South Platte Park, Dec 1 – with Chuck Aid

Greater Scaup (c) John Hoogerheide

Eight of us had a productive morning birding on a gloriously nice fall day.  The waterbirds were great, with two species of geese, fourteen species of ducks, plus a couple of Pied-billed Grebes, and some American Coots. Of special note here was a single Snow Goose amidst a long, long line of Canada Geese passing overhead.  Also, we had to wrestle with the identification of a small group of Greater Scaup.  Greater Scaup are member of the genus Aythya, which also includes Lesser Scaup, Ring-necked Duck, Canvasback, and Redhead.  

Lesser Scaup (c) John Hoogerheide

In Colorado Lesser Scaup are far more common than Greater, but telling the two apart presents us with a significant challenge.  Key attributes to look at are lateral head shape (rounded, not peaked with slight tuft), frontal head shape (has jowls), bill shape (large black nail on tip), and the extensiveness of the white wing-stripe on birds in flight (extends from the body to the end of the wing).  A more subtle attribute to look for has to do with the iridescent head color, Greaters are green, and Lessers are purple, BUT be mighty careful here. We all know how in certain light Mallards have green heads and other times they have purple heads.  Head color in scaup is not a reliable characteristic, but, coupled with seeing other pertinent details, it can help lead you to a proper identification.

Black Scoter (c) Bill Schmoker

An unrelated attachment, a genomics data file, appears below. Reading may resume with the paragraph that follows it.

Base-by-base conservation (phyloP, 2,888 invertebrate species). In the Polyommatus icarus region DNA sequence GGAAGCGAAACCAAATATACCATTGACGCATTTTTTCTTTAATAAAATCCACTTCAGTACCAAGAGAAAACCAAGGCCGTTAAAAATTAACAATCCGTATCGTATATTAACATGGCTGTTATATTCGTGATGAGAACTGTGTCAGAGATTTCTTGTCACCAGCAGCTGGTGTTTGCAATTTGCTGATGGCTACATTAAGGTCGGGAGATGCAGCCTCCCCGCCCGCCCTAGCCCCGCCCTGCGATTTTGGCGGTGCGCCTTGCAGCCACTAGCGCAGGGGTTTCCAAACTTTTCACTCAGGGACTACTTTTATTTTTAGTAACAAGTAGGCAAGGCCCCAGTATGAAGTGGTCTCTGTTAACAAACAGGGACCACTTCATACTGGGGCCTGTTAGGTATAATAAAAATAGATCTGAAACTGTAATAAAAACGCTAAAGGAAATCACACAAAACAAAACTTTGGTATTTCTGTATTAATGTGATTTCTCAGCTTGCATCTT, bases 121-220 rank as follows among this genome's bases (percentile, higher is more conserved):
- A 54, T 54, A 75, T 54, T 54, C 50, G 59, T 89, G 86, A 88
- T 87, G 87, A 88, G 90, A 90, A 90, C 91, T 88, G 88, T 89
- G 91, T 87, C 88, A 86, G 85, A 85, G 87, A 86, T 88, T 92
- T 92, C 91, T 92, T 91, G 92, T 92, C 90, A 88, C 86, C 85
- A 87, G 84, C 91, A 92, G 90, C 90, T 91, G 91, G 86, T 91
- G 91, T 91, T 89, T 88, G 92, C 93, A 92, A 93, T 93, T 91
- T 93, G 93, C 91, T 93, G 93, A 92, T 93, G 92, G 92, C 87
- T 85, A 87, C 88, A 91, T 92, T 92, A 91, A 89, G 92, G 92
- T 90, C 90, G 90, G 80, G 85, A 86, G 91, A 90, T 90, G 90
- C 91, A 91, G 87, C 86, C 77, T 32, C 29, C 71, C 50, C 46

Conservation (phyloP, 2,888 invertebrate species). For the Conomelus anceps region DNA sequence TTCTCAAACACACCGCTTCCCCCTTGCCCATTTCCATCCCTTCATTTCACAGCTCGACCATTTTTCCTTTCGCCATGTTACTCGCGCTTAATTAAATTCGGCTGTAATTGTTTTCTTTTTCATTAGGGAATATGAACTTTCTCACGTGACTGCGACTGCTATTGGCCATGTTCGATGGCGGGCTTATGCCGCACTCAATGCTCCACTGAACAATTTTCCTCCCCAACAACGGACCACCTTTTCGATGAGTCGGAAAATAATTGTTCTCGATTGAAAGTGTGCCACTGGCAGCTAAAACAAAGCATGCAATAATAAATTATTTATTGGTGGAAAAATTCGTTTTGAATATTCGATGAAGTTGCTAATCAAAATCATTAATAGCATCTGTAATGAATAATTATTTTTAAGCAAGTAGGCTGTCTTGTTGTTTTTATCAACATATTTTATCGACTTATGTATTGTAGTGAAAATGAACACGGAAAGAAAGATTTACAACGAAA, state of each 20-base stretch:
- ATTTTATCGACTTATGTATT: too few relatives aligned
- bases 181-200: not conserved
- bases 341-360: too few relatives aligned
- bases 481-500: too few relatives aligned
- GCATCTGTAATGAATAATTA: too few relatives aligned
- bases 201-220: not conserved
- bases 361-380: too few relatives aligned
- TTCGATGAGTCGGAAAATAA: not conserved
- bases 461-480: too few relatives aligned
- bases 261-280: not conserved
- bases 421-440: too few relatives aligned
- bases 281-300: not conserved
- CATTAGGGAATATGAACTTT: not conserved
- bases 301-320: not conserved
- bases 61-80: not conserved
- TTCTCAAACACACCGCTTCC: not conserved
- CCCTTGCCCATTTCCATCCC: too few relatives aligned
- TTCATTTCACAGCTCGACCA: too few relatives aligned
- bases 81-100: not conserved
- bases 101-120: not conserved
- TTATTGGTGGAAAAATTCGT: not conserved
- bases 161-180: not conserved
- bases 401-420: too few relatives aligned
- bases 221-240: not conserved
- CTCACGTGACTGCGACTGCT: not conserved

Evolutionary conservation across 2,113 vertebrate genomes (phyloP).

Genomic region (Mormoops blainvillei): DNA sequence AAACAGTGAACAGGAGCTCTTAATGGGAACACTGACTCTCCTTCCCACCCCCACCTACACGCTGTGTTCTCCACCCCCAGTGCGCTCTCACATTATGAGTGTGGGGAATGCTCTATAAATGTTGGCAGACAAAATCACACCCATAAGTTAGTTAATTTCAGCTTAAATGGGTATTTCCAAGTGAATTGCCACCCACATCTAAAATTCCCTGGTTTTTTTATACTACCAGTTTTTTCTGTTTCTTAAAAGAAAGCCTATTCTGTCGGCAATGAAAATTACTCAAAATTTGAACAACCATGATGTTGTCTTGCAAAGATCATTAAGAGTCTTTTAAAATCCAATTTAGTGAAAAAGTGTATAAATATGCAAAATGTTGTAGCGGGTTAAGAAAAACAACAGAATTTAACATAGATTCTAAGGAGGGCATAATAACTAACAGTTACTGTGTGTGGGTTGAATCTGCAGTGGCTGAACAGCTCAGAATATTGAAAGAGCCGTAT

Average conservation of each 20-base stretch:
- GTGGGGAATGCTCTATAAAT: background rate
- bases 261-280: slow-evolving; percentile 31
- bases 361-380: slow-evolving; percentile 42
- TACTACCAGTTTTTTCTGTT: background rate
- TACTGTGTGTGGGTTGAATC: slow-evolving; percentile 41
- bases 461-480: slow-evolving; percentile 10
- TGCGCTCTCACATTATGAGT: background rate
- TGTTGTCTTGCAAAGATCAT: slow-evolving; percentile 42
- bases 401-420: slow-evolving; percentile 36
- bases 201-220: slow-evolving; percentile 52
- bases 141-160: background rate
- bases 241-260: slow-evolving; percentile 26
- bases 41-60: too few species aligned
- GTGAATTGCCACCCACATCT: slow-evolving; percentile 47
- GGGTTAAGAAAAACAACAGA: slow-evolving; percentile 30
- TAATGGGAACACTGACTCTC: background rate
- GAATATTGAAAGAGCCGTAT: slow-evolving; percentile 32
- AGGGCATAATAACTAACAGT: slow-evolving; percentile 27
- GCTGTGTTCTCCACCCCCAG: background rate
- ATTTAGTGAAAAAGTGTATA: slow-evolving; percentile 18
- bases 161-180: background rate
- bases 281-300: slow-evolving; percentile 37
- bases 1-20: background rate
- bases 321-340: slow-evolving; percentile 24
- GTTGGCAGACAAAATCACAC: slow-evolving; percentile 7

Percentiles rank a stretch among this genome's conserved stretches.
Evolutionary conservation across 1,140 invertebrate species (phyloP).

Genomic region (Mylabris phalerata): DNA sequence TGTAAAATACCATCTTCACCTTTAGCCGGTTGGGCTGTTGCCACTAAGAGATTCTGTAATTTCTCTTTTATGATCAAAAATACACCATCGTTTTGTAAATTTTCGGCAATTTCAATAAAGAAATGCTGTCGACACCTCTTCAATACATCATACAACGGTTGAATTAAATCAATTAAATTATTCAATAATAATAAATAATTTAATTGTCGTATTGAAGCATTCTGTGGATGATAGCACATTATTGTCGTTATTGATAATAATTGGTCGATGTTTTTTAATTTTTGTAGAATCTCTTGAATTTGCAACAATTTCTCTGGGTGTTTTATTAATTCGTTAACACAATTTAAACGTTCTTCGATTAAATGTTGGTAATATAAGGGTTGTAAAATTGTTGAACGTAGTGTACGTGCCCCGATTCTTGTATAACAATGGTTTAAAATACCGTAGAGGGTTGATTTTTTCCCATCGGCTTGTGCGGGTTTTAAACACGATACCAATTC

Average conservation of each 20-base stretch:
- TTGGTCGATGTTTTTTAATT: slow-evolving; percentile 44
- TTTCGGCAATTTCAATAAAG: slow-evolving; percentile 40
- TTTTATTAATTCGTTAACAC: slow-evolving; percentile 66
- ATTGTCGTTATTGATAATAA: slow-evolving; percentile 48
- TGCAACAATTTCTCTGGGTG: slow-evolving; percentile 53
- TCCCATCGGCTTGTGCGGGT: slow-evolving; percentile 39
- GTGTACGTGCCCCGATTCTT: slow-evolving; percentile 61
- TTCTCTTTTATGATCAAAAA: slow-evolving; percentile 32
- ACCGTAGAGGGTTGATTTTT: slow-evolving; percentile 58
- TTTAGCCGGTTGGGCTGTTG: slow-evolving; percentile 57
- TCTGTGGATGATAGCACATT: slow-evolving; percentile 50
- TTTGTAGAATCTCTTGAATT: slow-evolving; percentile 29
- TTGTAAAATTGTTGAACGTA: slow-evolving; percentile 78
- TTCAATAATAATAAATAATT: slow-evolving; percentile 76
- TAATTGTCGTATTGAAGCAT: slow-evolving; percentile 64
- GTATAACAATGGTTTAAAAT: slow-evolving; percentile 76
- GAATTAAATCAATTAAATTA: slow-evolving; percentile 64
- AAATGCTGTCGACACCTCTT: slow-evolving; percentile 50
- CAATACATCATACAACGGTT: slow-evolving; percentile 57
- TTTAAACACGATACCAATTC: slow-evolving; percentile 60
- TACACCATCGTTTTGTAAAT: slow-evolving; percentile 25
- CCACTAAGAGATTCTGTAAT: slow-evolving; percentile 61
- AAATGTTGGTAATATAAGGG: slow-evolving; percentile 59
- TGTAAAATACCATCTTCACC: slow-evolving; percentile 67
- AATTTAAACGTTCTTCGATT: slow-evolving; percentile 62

Perhaps the bird of the day was a Black Scoter.  We are fortunate to get to see all three North American scoters in Colorado – Black, Surf, and White-winged, but these are primarily seaducks and their appearance here in the middle of the continent is relatively rare, and generally it is during fall migration that we could get lucky enough to see them.  Our bird was apparently an adult female, but first-winter juveniles, both male and female, have a very similar plumage.  Key features include a dark cap and pale cheeks on an otherwise rather plain brown, stocky duck.

Northern Shrike (c) Bill Schmoker

One other bird of note for the day was a Northern Shrike.  We get Loggerhead Shrikes breeding in Colorado, and then in winter we’re fortunate to get Northern Shrikes.  Both are very striking birds with their dramatic mix of white, gray and black patterning.  With Northern Shrikes key features include a longer, more strongly hooked bill, and the black mask is narrower than on a Loggerhead.

All in all, a very enjoyable morning!

Good birding!




South Platte Park–C470 area, Dec 1, 2018
33 species

Snow Goose  1
Canada Goose  200
Northern Shoveler  75
Gadwall  18
American Wigeon  15
Mallard  12
Green-winged Teal  11
Ring-necked Duck  2
Greater Scaup  7
Lesser Scaup  17
Black Scoter  1
Bufflehead  16
Common Goldeneye  9
Hooded Merganser  19
Common Merganser  2
Ruddy Duck  5
Pied-billed Grebe  2
Rock Pigeon (Feral Pigeon)  20
American Coot  3
Ring-billed Gull  5
Great Blue Heron  2
Red-tailed Hawk  5
Belted Kingfisher  1
Downy Woodpecker  1
Northern Flicker  3
American Kestrel  1
Northern Shrike  1
Black-billed Magpie  4
American Crow  1
Black-capped Chickadee  1
House Finch  3
White-crowned Sparrow (Gambel’s)  7
Song Sparrow  5

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